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School Killings All Too Familiar Moses Lake Horror Parallels Plot Of Novel Found In Suspect’s Room

FOR THE RECORD: April 11, 1996 CORRECTION: Moses Lake murder victim Arnold Fritz was 14. His age was wrong in a Wednesday story.

FOR THE RECORD: May 3, 1996 CORRECTION: During research for an April 10 article about how Moses Lake classroom shooting suspect Barry Loukaitis may have been influenced by a Stephen King novel, a reporter did not attempt to call Loukaitis’ lawyer for comment. The story indicated otherwise.

Barry Loukaitis may have been acting out the plot of a Stephen King novel when, police say, he shot up a Moses Lake classroom last February, killing three people and wounding another.

A dogeared copy of King’s book “Rage” was found on Loukaitis’ night stand during a search of the 15-year-old’s home shortly after the Feb. 2 shootings, authorities said.

Twenty-seven other Stephen King books lined the shelves in Loukaitis’ bedroom.

None was as worn as his copy of “Rage,” which King started writing as a high school senior and later published under the pen name Richard Bachman.

The book is about a teenager who holds his algebra class hostage using a .22-caliber revolver. The protagonist, Charlie Decker, kills his teacher and another instructor who steps into the room and for several hours toys with the idea of also shooting the most popular boy in the school.

During Loukaitis’ rampage, the Frontier Junior High School student carried a .22-caliber revolver and a hunting rifle, which police say he used to kill algebra teacher Leona Caires and students Manuel Vela, 14, and Arnold Fritz, 15.

Vela was popular and athletic and dating a girl many thought Loukaitis had a crush on, friends said.

King’s publicist on Tuesday said the author was out of town and could not be reached for comment on the Moses Lake shootings.

“This has happened before,” Shirley Sonderegger said from King’s office in Bangor, Maine. “And, of course, it’s always Steve’s fault. We have no comment.”

The boy’s father, Terry Loukaitis, and defense attorney Garth Dano did not return telephone calls Tuesday.

But sources close to the investigation, who requested anonymity, said they cannot ignore the “disturbing” similarities between the “Rage” storyline and the shooting spree.

For example, Loukaitis and character Charlie Decker are straight-A students who have trouble making friends. Both have ongoing conflicts with their fathers - hunters who keep guns at home, investigators said. Like Charlie Decker, Loukaitis sneaked the murder weapon from his father’s arsenal and toted it to school.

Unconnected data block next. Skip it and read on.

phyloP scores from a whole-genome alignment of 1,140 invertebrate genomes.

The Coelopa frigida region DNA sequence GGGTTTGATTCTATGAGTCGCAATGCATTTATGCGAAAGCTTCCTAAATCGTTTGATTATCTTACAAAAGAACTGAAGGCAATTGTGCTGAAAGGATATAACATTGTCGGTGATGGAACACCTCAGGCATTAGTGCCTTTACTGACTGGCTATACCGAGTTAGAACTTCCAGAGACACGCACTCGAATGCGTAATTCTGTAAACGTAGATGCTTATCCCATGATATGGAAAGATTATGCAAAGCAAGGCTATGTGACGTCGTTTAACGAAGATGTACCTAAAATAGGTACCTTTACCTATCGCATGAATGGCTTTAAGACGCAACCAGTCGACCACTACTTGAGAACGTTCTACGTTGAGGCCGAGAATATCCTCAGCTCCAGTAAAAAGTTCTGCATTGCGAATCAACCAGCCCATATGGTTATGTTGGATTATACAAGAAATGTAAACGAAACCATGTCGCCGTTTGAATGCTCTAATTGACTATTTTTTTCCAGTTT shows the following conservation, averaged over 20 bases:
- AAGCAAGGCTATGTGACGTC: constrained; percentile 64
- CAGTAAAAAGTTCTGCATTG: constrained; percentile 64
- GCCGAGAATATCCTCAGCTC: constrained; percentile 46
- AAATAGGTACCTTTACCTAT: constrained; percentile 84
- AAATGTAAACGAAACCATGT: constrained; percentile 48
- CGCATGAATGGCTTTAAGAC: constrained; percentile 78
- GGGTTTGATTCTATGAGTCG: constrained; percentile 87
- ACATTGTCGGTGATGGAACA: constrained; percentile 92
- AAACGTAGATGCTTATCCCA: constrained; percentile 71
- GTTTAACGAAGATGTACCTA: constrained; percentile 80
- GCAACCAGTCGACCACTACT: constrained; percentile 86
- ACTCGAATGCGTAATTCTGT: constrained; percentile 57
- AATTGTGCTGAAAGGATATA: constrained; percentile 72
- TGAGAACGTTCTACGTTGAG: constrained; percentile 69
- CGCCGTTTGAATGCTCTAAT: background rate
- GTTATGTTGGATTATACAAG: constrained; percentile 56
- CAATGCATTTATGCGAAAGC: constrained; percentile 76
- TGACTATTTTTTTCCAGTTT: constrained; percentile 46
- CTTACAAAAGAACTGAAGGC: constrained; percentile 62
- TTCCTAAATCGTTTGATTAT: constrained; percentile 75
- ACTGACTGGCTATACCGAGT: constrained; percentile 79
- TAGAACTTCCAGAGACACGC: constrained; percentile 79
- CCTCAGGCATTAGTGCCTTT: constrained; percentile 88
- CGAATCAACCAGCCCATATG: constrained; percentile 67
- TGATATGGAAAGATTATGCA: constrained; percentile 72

Investigation sources also said Loukaitis wrote poems in English class about how “worthless” his father is and how he wished he was dead. King himself has referred to Charlie Decker’s actions in the book as “a pathological rage fantasy about his father.”

At one point in the book, Decker looks at his teacher’s dead body and tells the students: “Now I wish it was (my dad) I’d killed, if I had to kill anyone. This thing on the floor between my feet is a classic case of misplaced aggression.”

Sources said another similarity is what Loukaitis reportedly asked his classmates after shooting Caires in the back:

“This sure beats algebra, doesn’t it?” - a quote straight from Decker in the King book.

Investigators also said Loukaitis lined up the students at the back of the classroom and announced they were going to have a hostage situation.

Even Jon Lane, the physical education teacher who finally managed to disarm Loukaitis, said the gangly, honor student appeared to have “rehearsed” his actions.

“Barry was focused,” Lane said shortly after the shootings. “It was like he was in a trance or playing a role.”

It isn’t the first time King’s book “Rage,” published in 1977, has been suspected of inspiring youth violence.

In 1989, a 17-year-old Kentucky boy held 11 classmates hostage at gunpoint for more than 10 hours. He finally surrendered and no one was injured.

“Rage” was found inside that suspect’s home as well, although he denied ever reading it.

In an interview with reporters after the Kentucky standoff, King said he knew from the time he watched a television news account that “it was my story.”

He denied, however, his book was responsible.

“Crazy is crazy,” he said at the time.

Spokane child psychiatrist Michael Manz said King’s book “didn’t go into the classroom and shoot anyone.”

“A lot of things influence children and a lot of them are terrible,” said Manz, who works at Sacred Heart Medical Center. “But can a 15-year-old know that killing a teacher and his classmates is wrong? Absolutely.”

, DataTimes ILLUSTRATION: 2 Photos


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